One of the pleasures reserved for those who, for pleasure, find themselves listening daily to a flood of musical proposals, with the aim then to tell those who want to read if it may be worthwhile or not to linger their attention on a record, is to discover reality hitherto unknown able to hit with immense force. Catapult The Dead are an example that fits perfectly with respect to what I just expressed: the American band, of which objectively I did not know the existence, having escaped me at the time the only previous work, All Is Sorrow, released in 2014, is the author of a half masterpiece of doom death sludge, one of those works capable of psychically distorting the listener for intensity and painful approach to the genre. Beyond the rather strange moniker, this quintet from Oakland immediately fires one of the most beautiful songs of the year heard in this stylistic field, Till It Goes Away, an amazing set to music of a cry of pain of eight minutes: the impact of this track is also melodic of lacerating beauty and the torment evoked by the voice of Ben Hiteman is exactly what is needed to increase disproportionately the feeling of embarking on a journey with no return to the depths of the human psyche. As it often happens, placing a song of such thickness in the opening of the work is likely to detract from what will come next, but the band from California succeeds in the not easy task of making the progression of their music more and more painful, ranging between sludge, post-hardcore and of course the preponderant doom element, which all in all turns out to be an ideal exasperation of the classic matrix rather than a more orthodox funeral death version. So Anti Aether appears as a marble monument to the incommunicability before Last Breath, introduced by an unexpected church organ, brings everything back to a level of angry despair where traces of melody resurface similar to an ointment with a palliative effect, unable to really soothe the wounds, and the final Burning Womb leads back again to a more emotional impact, although the vocals of Hiteman are constantly aimed at screaming without a moment’s failure all their painful resentment. A Universal Emptiness is one of the surprises of the year, is an album whose intensity becomes spasmodic at times and what may seem a flaw for those who do not know what doom is (the monolithic pace, the voice that refuses a priori any hint of formal cleanliness), becomes the essential nourishment for the soul capable of satiating those who love the genre.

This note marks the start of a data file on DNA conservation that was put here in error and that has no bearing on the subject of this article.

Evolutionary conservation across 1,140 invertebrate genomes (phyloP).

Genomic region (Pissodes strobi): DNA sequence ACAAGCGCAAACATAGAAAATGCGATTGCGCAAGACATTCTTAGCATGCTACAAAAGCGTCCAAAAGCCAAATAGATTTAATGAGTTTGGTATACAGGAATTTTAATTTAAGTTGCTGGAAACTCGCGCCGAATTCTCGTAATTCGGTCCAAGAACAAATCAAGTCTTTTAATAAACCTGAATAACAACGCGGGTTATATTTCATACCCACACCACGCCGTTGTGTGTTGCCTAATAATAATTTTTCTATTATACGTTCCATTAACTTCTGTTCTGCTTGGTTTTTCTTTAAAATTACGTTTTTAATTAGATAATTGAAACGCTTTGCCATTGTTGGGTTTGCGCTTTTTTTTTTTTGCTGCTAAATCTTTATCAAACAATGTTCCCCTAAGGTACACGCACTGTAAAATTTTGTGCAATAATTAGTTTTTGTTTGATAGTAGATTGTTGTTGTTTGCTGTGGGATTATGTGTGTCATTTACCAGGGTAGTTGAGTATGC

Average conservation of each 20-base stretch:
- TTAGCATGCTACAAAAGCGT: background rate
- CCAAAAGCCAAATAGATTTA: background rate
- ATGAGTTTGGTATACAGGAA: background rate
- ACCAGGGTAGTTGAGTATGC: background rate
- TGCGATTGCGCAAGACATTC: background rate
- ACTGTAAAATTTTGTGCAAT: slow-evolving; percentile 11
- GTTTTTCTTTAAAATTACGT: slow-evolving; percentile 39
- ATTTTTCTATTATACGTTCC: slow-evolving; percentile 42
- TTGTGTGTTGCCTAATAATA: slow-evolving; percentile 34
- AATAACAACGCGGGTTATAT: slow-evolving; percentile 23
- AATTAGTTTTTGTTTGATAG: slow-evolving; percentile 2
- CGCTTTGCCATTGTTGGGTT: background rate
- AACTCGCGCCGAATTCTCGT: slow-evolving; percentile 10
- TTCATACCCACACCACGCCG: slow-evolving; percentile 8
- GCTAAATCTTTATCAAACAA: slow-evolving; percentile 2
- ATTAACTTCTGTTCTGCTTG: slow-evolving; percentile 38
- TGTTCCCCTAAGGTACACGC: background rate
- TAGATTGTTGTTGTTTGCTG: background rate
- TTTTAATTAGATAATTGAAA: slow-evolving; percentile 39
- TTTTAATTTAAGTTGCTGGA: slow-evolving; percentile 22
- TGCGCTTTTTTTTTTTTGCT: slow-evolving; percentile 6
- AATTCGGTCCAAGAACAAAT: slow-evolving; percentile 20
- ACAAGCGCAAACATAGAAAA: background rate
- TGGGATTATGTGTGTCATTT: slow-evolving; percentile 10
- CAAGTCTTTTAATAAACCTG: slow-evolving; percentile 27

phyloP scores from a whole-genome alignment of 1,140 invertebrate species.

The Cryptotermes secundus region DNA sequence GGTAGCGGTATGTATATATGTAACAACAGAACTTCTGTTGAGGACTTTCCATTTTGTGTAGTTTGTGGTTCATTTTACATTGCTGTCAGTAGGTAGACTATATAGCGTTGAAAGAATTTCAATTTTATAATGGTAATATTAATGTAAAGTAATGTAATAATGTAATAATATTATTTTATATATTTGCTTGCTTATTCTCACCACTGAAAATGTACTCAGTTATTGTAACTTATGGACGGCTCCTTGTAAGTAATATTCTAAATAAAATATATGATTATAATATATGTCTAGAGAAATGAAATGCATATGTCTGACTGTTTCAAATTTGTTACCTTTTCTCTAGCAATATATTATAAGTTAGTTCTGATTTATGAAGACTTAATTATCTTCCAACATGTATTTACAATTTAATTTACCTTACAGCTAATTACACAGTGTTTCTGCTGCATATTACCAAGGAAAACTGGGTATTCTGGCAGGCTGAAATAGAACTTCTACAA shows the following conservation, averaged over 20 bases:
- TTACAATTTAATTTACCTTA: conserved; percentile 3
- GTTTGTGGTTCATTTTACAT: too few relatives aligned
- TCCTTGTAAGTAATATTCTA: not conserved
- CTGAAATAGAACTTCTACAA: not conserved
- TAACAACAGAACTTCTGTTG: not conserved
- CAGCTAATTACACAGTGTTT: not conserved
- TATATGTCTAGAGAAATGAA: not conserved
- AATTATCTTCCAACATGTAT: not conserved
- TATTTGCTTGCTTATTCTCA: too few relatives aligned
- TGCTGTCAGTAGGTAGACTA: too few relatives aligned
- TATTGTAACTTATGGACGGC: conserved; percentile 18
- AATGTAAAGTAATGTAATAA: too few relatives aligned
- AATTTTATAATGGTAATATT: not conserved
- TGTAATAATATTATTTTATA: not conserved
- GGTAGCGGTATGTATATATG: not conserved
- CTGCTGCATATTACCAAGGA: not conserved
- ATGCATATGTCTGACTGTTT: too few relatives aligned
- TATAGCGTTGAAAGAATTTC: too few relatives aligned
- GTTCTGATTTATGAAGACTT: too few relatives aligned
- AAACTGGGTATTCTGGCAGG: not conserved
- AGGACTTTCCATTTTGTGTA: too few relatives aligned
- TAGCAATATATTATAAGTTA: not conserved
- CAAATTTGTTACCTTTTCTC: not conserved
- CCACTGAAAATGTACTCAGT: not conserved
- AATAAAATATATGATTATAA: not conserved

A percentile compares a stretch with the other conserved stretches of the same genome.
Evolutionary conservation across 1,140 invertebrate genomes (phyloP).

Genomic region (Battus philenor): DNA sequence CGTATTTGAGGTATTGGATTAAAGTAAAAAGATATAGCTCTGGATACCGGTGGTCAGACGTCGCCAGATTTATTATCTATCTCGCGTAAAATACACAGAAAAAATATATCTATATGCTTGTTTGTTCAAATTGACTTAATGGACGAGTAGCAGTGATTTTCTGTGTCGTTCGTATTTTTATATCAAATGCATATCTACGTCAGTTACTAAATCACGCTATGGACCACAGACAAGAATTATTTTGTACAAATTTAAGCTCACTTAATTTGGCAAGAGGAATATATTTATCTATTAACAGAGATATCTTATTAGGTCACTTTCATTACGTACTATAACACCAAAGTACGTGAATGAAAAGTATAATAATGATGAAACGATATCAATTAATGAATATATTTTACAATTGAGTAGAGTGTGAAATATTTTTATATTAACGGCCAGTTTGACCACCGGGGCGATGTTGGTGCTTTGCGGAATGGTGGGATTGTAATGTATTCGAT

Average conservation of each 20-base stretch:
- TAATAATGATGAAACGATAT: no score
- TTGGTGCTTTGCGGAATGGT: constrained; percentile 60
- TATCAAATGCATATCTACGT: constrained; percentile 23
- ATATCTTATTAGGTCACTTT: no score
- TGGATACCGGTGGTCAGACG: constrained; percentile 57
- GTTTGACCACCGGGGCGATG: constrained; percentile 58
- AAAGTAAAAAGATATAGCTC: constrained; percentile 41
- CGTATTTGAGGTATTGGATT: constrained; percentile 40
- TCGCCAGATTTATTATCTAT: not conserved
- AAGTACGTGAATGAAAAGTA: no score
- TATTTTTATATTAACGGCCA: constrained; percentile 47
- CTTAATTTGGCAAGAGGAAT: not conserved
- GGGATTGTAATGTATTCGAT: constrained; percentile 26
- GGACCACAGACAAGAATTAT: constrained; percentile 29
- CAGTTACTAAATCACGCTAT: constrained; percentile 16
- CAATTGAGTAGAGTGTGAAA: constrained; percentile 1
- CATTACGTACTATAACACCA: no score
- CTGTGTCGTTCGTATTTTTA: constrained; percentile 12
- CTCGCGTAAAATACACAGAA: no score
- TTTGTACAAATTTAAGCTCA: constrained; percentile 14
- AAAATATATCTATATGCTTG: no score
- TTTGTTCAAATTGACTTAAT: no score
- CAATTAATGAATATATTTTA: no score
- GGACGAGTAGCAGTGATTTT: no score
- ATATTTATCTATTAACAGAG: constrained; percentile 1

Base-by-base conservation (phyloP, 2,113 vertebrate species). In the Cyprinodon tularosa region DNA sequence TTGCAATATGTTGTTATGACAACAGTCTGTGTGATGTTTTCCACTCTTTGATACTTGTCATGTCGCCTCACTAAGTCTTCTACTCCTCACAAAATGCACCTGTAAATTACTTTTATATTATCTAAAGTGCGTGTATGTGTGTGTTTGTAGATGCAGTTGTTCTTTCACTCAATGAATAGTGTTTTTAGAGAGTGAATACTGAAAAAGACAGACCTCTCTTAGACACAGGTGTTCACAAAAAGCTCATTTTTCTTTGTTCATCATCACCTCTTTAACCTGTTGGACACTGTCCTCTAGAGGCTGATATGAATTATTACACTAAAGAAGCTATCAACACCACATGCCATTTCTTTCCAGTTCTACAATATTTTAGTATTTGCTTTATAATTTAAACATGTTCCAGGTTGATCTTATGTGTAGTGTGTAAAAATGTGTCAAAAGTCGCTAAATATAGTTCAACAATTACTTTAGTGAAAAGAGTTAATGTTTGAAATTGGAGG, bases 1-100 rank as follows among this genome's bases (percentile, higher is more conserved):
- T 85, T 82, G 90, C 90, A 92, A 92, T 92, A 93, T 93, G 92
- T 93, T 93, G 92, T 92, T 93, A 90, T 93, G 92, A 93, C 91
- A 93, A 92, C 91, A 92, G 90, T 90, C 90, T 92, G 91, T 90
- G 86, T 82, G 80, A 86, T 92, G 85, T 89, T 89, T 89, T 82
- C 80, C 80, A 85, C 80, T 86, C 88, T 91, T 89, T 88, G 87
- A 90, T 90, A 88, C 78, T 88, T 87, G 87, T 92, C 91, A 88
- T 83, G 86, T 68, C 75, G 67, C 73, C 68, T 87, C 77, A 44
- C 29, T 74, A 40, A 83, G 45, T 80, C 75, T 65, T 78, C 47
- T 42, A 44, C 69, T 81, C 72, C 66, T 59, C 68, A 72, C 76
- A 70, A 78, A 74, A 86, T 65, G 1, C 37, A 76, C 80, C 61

2017 – Doom Stew Records